“Mother Culture” — I’m sure you’ve heard of it. The beautiful Charlotte Mason principle that even as mamas we are still worthy of self-care and value. But more than that, it is a declaration that to be the best mothers we can be, then we absolutely must pursue our own quiet, our own rest, and our own enrichment.
As moms, it can be so easy to prioritize our kids and their needs, our home and its needs, our family and their needs… all the while forgetting to acknowledge we are human and also have legitimate needs for rest, beauty, friendship, and the exploration of our own talents.
If we would do our best for our children, grow we must; and on our power of growth surely depends, not only our future happiness, but our future usefulness. Is there, then, not need for more ‘Mother Culture’?
Becoming a mom has been, shockingly to me, one of the most isolating and lonely seasons of my life. The work has been heavy, and my ability to care for others — let alone my ability to care for myself — has been tested harshly.
One of the unexpected blessings of this season has been making new connections and friendships via social media. I’ve been privileged to meet like-minded mamas pursuing excellence for their children while also bravely expressing their own creativity in various mediums.
One special artist-mama friend is Ashley Titus of Handmade in Hymn. She is a rare soul, courageous in the face of adversity, and an intrepid Jesus-follower. We live in different states and haven’t met in person, but I continue to be so inspired by her. Despite battling chronic medical conditions, she perseveres as a homeschool mom, a talented artist, and a genuine encourager!
I was really honored when she reached out to ask if I would collaborate with her on a design project: an art piece using her hand-lettered calligraphy with my watercolor sketches. The subject? A beloved Anne of Green Gables quote about autumn, my favorite season of the year.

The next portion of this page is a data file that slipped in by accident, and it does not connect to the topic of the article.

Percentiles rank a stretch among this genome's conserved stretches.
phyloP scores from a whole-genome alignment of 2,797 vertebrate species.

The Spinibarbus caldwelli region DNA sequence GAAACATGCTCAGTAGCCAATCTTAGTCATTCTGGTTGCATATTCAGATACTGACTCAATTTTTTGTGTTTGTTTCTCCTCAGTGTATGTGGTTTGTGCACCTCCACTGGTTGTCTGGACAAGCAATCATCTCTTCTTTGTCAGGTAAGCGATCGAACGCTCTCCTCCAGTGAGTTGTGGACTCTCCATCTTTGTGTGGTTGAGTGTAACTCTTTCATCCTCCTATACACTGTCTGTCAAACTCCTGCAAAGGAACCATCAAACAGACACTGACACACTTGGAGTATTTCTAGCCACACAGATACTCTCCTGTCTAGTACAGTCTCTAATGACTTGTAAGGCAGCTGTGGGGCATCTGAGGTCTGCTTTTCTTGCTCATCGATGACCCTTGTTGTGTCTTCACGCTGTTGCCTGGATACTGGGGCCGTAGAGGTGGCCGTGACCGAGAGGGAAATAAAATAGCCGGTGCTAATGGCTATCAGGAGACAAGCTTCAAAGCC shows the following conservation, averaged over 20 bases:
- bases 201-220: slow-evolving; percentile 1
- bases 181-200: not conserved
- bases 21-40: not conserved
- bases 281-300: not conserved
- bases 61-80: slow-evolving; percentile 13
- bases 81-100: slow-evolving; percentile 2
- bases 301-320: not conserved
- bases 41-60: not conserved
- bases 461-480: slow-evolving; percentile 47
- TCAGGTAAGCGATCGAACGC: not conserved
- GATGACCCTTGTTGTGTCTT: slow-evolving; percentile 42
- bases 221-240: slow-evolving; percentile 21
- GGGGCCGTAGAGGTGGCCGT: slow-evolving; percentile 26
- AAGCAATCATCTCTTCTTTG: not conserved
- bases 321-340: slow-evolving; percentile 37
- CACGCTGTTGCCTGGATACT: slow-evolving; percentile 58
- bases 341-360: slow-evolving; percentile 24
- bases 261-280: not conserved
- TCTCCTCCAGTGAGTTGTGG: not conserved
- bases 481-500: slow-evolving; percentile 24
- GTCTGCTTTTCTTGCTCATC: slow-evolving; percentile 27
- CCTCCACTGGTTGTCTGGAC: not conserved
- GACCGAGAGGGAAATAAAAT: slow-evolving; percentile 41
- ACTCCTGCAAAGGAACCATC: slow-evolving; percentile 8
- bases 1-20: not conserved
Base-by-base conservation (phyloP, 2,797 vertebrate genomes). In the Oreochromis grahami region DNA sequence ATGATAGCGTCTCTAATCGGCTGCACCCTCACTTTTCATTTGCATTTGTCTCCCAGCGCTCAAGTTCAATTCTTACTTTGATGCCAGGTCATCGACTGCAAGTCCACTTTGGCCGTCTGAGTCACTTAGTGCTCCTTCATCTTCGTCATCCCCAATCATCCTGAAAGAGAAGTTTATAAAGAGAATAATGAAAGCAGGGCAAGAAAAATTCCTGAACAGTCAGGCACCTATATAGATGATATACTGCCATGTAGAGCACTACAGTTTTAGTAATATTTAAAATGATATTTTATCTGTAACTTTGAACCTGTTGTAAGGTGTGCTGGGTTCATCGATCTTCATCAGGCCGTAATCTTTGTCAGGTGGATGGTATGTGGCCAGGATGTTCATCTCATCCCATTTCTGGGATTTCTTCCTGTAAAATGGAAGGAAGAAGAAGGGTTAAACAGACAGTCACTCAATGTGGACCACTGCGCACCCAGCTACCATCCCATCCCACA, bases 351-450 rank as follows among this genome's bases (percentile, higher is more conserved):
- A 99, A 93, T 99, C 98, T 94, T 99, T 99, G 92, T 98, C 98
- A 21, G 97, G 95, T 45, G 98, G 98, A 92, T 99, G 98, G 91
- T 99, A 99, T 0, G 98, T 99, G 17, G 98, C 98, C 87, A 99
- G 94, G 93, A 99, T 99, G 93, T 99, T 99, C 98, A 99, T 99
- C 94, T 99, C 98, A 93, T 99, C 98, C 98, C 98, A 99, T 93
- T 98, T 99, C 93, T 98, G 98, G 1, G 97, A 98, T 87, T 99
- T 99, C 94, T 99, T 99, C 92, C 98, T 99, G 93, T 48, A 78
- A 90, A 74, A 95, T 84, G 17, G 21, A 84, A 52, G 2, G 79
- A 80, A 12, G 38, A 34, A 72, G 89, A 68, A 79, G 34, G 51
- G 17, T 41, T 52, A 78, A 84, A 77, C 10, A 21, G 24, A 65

“I’m so glad I live in a world where there are Octobers.”
Anne Shirley | L.M. Montgomery
Perhaps your littles aren’t reading L.M. Montgomery yet… but if you’re at all like me, a beautiful reminder of Avonlea might just breathe joy and peace into those hectic or exhausting mom-moments. When fielding questions about why giraffes have long necks one minute and cleaning up mini-disasters with sensory play tables the next, having artwork on my wall (or — because real life, people — resting on the piano) helps me check my overwhelm.
Much like prayer, I find art to be comforting and even healing. I imagine the “mother culture” that speaks to each of our hearts will look different for each of us. Maybe some of us read, some of us garden, some of us paint, and some of us dance. In this season, I find that a little creativity goes a long way in nurturing my often weary spirit.
What does “mother culture” look like to you? How do you make space for self-care and self-enrichment even in the bustle of motherhood?